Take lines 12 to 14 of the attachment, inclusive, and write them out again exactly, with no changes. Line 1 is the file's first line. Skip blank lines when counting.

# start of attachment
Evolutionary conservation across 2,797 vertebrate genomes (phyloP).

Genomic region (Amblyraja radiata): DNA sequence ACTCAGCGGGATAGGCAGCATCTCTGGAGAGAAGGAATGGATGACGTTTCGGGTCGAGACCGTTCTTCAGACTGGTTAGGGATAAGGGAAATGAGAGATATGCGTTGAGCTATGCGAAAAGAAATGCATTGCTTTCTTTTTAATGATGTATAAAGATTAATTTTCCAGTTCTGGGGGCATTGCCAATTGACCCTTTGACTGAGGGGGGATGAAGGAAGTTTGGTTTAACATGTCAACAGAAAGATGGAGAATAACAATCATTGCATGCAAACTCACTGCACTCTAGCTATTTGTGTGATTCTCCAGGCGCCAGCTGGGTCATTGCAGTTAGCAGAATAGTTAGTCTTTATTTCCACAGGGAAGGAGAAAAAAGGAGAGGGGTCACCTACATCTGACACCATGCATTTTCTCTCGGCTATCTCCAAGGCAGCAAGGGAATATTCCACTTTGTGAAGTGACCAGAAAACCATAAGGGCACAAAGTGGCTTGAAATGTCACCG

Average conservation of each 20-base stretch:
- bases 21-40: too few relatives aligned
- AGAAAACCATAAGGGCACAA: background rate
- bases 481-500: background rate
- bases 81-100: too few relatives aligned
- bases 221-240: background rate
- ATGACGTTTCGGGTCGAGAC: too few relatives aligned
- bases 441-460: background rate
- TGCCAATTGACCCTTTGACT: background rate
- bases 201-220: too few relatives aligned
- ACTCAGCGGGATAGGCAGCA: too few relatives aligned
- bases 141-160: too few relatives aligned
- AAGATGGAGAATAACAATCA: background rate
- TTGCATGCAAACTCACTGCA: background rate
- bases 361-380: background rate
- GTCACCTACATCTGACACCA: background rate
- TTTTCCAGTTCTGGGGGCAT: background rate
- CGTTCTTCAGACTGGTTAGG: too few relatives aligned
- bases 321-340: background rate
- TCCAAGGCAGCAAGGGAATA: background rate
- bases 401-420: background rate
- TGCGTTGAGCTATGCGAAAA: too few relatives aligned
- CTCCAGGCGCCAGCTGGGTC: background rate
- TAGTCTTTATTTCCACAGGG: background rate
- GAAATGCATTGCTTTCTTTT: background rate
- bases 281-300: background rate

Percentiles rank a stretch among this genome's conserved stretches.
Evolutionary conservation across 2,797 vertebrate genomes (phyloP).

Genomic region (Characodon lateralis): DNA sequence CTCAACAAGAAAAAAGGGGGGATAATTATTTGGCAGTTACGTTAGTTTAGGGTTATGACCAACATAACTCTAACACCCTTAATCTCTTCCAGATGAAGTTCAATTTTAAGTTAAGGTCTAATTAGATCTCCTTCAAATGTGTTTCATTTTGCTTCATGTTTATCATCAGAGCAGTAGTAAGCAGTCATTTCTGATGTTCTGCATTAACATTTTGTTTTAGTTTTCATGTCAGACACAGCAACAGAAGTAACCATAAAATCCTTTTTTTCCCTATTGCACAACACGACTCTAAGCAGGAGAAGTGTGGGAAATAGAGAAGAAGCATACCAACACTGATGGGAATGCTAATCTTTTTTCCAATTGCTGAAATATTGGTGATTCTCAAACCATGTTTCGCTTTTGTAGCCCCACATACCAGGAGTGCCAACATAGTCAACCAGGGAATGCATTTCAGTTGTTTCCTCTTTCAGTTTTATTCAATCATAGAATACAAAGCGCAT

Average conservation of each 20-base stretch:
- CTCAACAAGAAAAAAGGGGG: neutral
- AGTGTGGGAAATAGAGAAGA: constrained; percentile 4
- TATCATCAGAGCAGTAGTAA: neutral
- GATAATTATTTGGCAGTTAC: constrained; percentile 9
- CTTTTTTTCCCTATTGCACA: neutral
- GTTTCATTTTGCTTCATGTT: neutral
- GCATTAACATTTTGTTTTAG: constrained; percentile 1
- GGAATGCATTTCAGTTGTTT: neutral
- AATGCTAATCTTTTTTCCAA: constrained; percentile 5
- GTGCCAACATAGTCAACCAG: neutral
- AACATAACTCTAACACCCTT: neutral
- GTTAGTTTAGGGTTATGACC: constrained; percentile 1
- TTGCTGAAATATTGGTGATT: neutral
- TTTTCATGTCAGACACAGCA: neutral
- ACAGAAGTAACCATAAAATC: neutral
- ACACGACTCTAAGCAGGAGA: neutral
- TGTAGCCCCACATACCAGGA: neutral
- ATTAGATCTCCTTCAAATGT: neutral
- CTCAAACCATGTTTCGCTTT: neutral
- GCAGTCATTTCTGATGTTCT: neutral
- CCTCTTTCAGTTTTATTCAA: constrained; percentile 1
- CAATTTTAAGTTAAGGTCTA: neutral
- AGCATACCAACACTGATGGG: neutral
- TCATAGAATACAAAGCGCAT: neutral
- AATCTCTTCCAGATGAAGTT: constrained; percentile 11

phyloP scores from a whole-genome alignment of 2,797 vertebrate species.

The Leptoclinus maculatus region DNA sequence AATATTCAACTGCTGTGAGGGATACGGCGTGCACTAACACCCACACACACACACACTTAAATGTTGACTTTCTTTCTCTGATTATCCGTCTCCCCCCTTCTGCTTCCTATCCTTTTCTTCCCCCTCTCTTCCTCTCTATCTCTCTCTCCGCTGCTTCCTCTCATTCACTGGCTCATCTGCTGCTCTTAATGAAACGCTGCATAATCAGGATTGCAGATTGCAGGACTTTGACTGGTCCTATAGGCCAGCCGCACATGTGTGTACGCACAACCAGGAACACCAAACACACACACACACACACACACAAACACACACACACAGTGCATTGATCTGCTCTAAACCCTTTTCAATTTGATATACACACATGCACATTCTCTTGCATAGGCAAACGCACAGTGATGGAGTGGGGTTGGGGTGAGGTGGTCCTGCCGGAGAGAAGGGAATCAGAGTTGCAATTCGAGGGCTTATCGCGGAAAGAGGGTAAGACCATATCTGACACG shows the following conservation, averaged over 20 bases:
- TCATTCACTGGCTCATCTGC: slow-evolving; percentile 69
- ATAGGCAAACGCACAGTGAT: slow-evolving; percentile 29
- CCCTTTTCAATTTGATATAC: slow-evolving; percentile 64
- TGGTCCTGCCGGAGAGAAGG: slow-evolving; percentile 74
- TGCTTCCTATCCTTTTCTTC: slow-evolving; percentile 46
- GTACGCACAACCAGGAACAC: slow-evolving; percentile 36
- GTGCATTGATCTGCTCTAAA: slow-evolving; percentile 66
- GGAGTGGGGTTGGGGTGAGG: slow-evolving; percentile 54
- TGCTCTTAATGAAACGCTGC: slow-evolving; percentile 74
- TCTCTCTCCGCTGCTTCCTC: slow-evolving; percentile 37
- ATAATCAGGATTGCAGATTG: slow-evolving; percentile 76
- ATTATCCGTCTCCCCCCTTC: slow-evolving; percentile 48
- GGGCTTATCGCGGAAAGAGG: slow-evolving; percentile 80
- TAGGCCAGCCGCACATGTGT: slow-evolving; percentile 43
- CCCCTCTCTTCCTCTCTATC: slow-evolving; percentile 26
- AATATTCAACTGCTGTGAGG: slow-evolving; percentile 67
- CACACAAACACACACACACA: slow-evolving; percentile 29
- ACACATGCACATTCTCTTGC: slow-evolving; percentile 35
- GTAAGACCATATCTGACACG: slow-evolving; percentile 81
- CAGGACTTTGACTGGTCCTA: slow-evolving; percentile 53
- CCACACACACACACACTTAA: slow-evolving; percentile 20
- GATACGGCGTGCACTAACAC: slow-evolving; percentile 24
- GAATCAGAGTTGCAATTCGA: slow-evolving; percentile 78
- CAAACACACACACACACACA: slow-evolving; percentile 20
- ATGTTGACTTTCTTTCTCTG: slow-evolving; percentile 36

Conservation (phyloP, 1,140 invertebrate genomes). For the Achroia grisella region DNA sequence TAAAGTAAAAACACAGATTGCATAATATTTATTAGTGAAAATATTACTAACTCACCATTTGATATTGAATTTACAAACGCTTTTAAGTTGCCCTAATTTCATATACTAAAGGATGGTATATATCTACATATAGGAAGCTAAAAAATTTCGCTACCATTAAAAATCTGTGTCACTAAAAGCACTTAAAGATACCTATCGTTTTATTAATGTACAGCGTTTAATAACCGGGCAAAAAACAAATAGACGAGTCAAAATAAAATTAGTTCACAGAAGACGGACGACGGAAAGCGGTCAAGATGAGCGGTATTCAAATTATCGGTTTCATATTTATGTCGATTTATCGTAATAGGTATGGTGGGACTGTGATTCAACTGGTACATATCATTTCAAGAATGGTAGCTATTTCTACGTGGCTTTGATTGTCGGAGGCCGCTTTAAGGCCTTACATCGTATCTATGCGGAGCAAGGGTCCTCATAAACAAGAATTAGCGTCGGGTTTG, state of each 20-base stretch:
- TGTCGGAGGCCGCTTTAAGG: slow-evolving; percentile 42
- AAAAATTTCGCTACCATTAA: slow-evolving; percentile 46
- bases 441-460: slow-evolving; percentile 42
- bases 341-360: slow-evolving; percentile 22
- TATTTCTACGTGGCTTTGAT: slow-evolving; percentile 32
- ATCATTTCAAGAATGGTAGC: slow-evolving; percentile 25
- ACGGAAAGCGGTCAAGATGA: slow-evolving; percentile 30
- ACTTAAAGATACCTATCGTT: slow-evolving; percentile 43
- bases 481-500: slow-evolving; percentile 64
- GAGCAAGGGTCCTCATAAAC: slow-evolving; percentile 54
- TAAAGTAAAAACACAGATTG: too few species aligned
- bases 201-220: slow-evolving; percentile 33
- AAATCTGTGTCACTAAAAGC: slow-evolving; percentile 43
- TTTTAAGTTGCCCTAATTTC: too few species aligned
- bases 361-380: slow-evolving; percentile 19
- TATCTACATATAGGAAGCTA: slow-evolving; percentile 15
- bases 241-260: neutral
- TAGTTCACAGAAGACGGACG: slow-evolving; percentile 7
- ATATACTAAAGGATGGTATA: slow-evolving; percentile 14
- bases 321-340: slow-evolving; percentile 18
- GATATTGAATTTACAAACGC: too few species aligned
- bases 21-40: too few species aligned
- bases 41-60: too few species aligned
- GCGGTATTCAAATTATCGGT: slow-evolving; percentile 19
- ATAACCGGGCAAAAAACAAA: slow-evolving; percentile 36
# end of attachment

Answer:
- bases 201-220: too few relatives aligned
- ACTCAGCGGGATAGGCAGCA: too few relatives aligned
- bases 141-160: too few relatives aligned